It is well known that interoperability is difficult, if not impossible, to achieve for different types of legacy systems. Indeed, it is often not significantly easier for similar types of systems either.
Real-time Repository technology, deployed as part of an open-architecture, such as The Digital Object Architecture, offers significant advantages in achieving system interoperability in the future.
The nature of the system interoperability problem, its history, and possible steps forward will be discussed.
Robert Kahn is Chairman, CEO and President of the Corporation for National Research Initiatives (CNRI), which he founded in 1986 after a thirteen-year term at the U.S. Defense Advanced Research Projects Agency (DARPA). CNRI was created as a not-for-profit organization to provide leadership and funding for research and development of the National Information Infrastructure.
Early in his career, he worked on the Technical Staff at Bell Laboratories and then became an Assistant Professor of Electrical Engineering at MIT.
He took a leave of absence from MIT to join Bolt Beranek and Newman, where he was responsible for the system design of the Arpanet, the first packet-switched network. In 1972 he moved to DARPA and subsequently became Director of DARPA's Information Processing Techniques Office (IPTO). While Director of IPTO he initiated the United States government's billion dollar Strategic Computing Program, the largest computer research and development program ever undertaken by the federal government. He conceived the idea of open-architecture networking. He is a co-inventor of the TCP/IP protocols and was responsible for originating DARPA's Internet Program. Until recently, CNRI provided the Secretariat for the Internet Engineering Task Force (IETF). He also coined the term National Information Infrastructure (NII) in the mid 1980s, which later became more widely known as the Information Super Highway.
He is a member of the National Academy of Engineering and a former member of its Computer Science and Technology Board, a Fellow of the IEEE, a Fellow of AAAI, a Fellow of the Association for Computing Machinery (ACM) and a Fellow of the Computer History Museum. He is a former member of the President's Information Technology Advisory Committee, a former member of the Board of Regents of the National Library of Medicine and the President's Advisory Council on the National Information Infrastructure.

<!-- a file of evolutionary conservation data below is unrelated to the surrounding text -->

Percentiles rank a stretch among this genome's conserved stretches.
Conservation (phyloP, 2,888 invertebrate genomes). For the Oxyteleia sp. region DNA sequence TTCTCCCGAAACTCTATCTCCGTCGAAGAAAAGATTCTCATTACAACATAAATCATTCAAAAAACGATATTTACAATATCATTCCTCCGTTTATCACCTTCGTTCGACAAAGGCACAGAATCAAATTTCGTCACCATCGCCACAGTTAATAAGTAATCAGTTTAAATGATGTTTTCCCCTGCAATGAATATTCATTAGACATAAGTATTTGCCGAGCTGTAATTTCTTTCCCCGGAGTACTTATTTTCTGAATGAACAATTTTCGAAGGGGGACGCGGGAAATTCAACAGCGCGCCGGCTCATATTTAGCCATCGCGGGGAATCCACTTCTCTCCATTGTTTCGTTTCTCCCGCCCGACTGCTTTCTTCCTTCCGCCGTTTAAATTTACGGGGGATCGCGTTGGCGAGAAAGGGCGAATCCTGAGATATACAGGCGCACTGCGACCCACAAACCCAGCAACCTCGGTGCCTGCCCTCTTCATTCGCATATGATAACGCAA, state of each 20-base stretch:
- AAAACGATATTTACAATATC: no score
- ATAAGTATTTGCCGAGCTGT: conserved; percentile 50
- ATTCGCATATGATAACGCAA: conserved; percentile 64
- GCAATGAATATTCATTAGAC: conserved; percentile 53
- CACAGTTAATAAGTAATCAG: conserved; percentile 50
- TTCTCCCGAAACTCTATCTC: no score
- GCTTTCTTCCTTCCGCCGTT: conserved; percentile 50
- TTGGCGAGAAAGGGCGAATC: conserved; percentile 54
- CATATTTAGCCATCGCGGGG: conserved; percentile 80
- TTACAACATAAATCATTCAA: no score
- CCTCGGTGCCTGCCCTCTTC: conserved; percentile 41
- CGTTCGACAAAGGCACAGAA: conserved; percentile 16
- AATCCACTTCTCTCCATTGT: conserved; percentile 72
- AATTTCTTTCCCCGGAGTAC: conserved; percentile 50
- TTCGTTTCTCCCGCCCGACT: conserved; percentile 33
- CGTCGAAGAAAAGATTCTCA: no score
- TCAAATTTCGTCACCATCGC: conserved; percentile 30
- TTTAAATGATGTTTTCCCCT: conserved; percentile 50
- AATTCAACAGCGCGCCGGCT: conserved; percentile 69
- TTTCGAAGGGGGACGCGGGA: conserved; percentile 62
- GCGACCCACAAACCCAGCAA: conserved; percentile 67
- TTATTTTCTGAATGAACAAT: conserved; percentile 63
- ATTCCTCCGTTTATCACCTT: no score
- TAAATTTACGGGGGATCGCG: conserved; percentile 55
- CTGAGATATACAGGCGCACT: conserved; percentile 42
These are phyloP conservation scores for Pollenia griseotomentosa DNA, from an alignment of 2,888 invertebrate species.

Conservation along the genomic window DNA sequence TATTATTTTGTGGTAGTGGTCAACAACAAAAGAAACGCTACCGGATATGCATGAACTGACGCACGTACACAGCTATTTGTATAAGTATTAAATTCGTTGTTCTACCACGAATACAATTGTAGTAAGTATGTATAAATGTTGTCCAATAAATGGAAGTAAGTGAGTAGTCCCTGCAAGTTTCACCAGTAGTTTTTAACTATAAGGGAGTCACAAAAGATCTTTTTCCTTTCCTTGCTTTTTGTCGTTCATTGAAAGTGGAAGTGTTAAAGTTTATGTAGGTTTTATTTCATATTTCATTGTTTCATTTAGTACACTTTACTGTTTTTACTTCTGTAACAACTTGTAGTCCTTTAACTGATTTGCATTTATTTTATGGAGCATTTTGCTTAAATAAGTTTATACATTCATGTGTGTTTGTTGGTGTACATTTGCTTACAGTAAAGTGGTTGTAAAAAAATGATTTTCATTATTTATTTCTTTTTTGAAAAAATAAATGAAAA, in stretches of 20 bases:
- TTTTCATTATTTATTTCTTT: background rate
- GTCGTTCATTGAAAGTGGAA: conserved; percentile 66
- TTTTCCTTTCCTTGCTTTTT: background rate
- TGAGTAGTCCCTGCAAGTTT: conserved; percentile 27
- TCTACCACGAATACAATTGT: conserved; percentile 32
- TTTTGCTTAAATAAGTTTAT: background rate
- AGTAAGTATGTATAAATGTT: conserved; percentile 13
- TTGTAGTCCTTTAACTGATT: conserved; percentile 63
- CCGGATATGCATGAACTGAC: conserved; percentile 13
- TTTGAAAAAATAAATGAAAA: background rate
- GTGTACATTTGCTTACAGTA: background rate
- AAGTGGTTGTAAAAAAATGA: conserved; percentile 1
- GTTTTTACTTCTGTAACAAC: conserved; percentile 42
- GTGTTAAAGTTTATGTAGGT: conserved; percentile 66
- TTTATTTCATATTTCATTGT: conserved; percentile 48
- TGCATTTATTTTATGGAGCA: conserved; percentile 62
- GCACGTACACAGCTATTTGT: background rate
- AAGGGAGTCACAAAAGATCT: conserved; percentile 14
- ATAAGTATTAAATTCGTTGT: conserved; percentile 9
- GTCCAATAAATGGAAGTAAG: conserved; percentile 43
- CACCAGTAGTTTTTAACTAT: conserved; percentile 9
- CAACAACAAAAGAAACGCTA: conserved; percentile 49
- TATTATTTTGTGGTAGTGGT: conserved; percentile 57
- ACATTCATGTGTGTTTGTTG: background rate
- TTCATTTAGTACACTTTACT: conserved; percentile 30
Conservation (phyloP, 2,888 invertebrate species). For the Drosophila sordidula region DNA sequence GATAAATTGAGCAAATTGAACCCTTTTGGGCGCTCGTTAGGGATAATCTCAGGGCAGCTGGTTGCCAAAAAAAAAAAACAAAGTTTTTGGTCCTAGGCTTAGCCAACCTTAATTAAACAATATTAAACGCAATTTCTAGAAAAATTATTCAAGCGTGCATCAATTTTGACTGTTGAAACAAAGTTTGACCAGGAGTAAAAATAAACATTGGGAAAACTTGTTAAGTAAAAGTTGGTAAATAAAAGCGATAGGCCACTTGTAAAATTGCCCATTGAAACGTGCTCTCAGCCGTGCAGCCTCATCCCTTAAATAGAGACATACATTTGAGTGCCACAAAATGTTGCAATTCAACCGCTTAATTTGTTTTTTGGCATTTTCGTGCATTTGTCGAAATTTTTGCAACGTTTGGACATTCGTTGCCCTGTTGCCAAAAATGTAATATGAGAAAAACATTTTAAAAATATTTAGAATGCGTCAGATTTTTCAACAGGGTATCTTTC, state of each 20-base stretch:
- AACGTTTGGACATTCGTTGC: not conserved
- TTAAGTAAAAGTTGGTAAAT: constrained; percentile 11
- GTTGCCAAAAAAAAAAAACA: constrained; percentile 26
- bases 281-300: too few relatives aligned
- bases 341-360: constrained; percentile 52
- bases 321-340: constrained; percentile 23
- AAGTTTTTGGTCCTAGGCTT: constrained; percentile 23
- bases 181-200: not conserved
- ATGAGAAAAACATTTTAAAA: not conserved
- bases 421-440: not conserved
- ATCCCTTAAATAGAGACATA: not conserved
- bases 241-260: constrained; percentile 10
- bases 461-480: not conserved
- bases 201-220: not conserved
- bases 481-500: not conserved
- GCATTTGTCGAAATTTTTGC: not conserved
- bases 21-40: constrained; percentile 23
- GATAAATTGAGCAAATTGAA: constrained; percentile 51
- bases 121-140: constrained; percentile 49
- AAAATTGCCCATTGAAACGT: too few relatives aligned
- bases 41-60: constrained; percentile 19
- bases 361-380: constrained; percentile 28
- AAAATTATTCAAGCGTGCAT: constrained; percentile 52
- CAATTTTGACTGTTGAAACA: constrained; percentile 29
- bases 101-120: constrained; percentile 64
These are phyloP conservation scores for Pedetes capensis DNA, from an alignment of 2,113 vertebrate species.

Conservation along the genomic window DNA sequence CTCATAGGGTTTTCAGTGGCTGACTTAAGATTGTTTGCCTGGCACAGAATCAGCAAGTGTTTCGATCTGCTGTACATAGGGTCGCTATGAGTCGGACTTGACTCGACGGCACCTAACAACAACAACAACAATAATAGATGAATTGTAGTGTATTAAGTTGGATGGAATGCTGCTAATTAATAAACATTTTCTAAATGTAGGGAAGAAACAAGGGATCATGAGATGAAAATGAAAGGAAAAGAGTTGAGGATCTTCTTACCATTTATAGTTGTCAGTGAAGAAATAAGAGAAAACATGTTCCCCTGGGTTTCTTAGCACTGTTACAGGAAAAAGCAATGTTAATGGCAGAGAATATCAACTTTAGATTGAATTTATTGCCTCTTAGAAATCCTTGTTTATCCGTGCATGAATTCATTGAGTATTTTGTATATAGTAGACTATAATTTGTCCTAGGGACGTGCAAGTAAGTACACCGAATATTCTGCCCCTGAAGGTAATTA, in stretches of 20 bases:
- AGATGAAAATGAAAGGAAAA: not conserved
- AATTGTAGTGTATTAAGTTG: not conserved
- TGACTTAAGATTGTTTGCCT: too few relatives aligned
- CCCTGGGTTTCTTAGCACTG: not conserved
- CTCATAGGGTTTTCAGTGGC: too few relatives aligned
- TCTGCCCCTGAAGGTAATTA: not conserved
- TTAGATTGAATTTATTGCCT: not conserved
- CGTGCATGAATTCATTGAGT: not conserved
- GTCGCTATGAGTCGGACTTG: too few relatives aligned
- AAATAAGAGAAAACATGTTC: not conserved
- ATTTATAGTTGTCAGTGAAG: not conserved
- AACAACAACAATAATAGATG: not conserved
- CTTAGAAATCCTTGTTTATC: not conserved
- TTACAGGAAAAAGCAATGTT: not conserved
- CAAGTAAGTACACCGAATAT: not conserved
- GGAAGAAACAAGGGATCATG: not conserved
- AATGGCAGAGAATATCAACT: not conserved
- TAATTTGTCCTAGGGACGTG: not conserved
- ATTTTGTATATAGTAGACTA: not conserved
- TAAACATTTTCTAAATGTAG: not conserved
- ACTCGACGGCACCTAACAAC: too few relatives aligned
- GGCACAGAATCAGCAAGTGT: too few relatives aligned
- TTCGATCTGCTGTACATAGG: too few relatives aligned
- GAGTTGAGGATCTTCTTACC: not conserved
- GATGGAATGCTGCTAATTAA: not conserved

He is a recipient of the 1997 National Medal of Technology, the 2001 Charles Stark Draper Prize from the National Academy of Engineering, and the 2004 A. M. Turing Award from the Association for Computing Machinery.
Dr. Kahn received the 2003 Digital ID World award for the Digital Object Architecture as a significant contribution (technology, policy or social) to the digital identity industry. In 2005, he was awarded the Presidential Medal of Freedom. He was inducted into the National Inventors Hall of Fame in May 2006.
He received his B.E.E. from the City College of New York in 1960. He earned his M.A. and Ph.D. degrees from Princeton University in 1962 and 1964 respectively. He has received honorary degrees from Princeton University, University of Pavia, ETH Zurich, University of Maryland, George Mason University, the University of Central Florida and the University of Pisa, and an honorary fellowship from University College, London.
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